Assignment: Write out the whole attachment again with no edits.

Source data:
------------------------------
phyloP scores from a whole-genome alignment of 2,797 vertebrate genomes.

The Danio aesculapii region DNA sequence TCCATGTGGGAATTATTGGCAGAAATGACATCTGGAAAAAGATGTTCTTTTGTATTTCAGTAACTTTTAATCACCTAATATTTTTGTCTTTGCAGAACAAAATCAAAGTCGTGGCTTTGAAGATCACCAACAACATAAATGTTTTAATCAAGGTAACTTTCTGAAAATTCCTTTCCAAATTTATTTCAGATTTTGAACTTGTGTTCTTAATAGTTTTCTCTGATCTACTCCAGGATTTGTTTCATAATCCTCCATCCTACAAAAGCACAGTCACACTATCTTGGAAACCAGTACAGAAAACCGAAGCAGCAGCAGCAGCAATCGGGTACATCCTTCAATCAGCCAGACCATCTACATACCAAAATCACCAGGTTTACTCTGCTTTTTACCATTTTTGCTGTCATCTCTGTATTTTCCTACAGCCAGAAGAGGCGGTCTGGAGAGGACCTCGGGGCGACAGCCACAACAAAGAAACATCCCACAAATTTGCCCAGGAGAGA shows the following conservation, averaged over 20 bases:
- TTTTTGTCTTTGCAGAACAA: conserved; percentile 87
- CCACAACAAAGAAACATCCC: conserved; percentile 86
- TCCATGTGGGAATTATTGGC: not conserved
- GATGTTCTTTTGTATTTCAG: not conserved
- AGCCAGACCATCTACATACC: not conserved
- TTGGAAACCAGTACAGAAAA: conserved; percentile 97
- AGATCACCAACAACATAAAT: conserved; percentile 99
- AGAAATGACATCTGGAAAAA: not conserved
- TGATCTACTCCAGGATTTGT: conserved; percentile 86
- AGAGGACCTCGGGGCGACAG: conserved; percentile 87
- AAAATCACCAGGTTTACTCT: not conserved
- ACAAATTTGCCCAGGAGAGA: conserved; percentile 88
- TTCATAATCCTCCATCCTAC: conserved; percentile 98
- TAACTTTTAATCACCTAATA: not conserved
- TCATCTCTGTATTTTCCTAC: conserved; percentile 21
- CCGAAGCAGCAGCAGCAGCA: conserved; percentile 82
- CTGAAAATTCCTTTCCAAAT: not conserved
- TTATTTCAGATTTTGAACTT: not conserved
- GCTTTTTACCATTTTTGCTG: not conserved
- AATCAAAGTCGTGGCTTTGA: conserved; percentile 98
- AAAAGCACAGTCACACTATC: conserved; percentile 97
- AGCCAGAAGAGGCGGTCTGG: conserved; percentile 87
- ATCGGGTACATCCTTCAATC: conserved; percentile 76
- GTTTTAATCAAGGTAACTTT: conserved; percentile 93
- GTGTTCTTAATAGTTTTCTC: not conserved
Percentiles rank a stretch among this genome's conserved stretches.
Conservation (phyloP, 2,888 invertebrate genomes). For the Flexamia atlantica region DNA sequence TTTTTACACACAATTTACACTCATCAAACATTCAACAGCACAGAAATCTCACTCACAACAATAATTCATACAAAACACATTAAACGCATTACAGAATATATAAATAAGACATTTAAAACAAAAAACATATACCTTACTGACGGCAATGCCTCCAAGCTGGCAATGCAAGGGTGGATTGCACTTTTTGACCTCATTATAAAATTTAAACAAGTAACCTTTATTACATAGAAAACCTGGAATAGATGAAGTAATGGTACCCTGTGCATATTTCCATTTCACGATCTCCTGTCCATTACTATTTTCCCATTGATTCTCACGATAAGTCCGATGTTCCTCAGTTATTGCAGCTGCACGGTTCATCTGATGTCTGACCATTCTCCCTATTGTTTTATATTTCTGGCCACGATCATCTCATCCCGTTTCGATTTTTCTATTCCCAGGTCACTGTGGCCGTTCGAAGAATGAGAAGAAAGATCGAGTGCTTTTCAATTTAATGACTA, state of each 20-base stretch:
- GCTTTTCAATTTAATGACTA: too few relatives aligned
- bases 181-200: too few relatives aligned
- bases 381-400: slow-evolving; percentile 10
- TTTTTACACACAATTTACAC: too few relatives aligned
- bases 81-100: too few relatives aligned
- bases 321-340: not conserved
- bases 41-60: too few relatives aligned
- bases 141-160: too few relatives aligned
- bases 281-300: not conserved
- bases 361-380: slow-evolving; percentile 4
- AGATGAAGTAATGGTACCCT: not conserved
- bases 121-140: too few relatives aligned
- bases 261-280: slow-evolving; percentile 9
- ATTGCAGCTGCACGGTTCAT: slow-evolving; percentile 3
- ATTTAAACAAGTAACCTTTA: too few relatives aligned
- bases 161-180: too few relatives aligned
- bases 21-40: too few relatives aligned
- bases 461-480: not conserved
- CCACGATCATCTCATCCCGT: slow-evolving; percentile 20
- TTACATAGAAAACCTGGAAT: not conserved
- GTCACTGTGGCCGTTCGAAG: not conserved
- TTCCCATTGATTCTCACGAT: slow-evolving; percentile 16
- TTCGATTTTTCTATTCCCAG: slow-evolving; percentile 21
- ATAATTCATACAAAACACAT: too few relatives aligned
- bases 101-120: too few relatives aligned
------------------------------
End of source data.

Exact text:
phyloP scores from a whole-genome alignment of 2,797 vertebrate genomes.

The Danio aesculapii region DNA sequence TCCATGTGGGAATTATTGGCAGAAATGACATCTGGAAAAAGATGTTCTTTTGTATTTCAGTAACTTTTAATCACCTAATATTTTTGTCTTTGCAGAACAAAATCAAAGTCGTGGCTTTGAAGATCACCAACAACATAAATGTTTTAATCAAGGTAACTTTCTGAAAATTCCTTTCCAAATTTATTTCAGATTTTGAACTTGTGTTCTTAATAGTTTTCTCTGATCTACTCCAGGATTTGTTTCATAATCCTCCATCCTACAAAAGCACAGTCACACTATCTTGGAAACCAGTACAGAAAACCGAAGCAGCAGCAGCAGCAATCGGGTACATCCTTCAATCAGCCAGACCATCTACATACCAAAATCACCAGGTTTACTCTGCTTTTTACCATTTTTGCTGTCATCTCTGTATTTTCCTACAGCCAGAAGAGGCGGTCTGGAGAGGACCTCGGGGCGACAGCCACAACAAAGAAACATCCCACAAATTTGCCCAGGAGAGA shows the following conservation, averaged over 20 bases:
- TTTTTGTCTTTGCAGAACAA: conserved; percentile 87
- CCACAACAAAGAAACATCCC: conserved; percentile 86
- TCCATGTGGGAATTATTGGC: not conserved
- GATGTTCTTTTGTATTTCAG: not conserved
- AGCCAGACCATCTACATACC: not conserved
- TTGGAAACCAGTACAGAAAA: conserved; percentile 97
- AGATCACCAACAACATAAAT: conserved; percentile 99
- AGAAATGACATCTGGAAAAA: not conserved
- TGATCTACTCCAGGATTTGT: conserved; percentile 86
- AGAGGACCTCGGGGCGACAG: conserved; percentile 87
- AAAATCACCAGGTTTACTCT: not conserved
- ACAAATTTGCCCAGGAGAGA: conserved; percentile 88
- TTCATAATCCTCCATCCTAC: conserved; percentile 98
- TAACTTTTAATCACCTAATA: not conserved
- TCATCTCTGTATTTTCCTAC: conserved; percentile 21
- CCGAAGCAGCAGCAGCAGCA: conserved; percentile 82
- CTGAAAATTCCTTTCCAAAT: not conserved
- TTATTTCAGATTTTGAACTT: not conserved
- GCTTTTTACCATTTTTGCTG: not conserved
- AATCAAAGTCGTGGCTTTGA: conserved; percentile 98
- AAAAGCACAGTCACACTATC: conserved; percentile 97
- AGCCAGAAGAGGCGGTCTGG: conserved; percentile 87
- ATCGGGTACATCCTTCAATC: conserved; percentile 76
- GTTTTAATCAAGGTAACTTT: conserved; percentile 93
- GTGTTCTTAATAGTTTTCTC: not conserved
Percentiles rank a stretch among this genome's conserved stretches.
Conservation (phyloP, 2,888 invertebrate genomes). For the Flexamia atlantica region DNA sequence TTTTTACACACAATTTACACTCATCAAACATTCAACAGCACAGAAATCTCACTCACAACAATAATTCATACAAAACACATTAAACGCATTACAGAATATATAAATAAGACATTTAAAACAAAAAACATATACCTTACTGACGGCAATGCCTCCAAGCTGGCAATGCAAGGGTGGATTGCACTTTTTGACCTCATTATAAAATTTAAACAAGTAACCTTTATTACATAGAAAACCTGGAATAGATGAAGTAATGGTACCCTGTGCATATTTCCATTTCACGATCTCCTGTCCATTACTATTTTCCCATTGATTCTCACGATAAGTCCGATGTTCCTCAGTTATTGCAGCTGCACGGTTCATCTGATGTCTGACCATTCTCCCTATTGTTTTATATTTCTGGCCACGATCATCTCATCCCGTTTCGATTTTTCTATTCCCAGGTCACTGTGGCCGTTCGAAGAATGAGAAGAAAGATCGAGTGCTTTTCAATTTAATGACTA, state of each 20-base stretch:
- GCTTTTCAATTTAATGACTA: too few relatives aligned
- bases 181-200: too few relatives aligned
- bases 381-400: slow-evolving; percentile 10
- TTTTTACACACAATTTACAC: too few relatives aligned
- bases 81-100: too few relatives aligned
- bases 321-340: not conserved
- bases 41-60: too few relatives aligned
- bases 141-160: too few relatives aligned
- bases 281-300: not conserved
- bases 361-380: slow-evolving; percentile 4
- AGATGAAGTAATGGTACCCT: not conserved
- bases 121-140: too few relatives aligned
- bases 261-280: slow-evolving; percentile 9
- ATTGCAGCTGCACGGTTCAT: slow-evolving; percentile 3
- ATTTAAACAAGTAACCTTTA: too few relatives aligned
- bases 161-180: too few relatives aligned
- bases 21-40: too few relatives aligned
- bases 461-480: not conserved
- CCACGATCATCTCATCCCGT: slow-evolving; percentile 20
- TTACATAGAAAACCTGGAAT: not conserved
- GTCACTGTGGCCGTTCGAAG: not conserved
- TTCCCATTGATTCTCACGAT: slow-evolving; percentile 16
- TTCGATTTTTCTATTCCCAG: slow-evolving; percentile 21
- ATAATTCATACAAAACACAT: too few relatives aligned
- bases 101-120: too few relatives aligned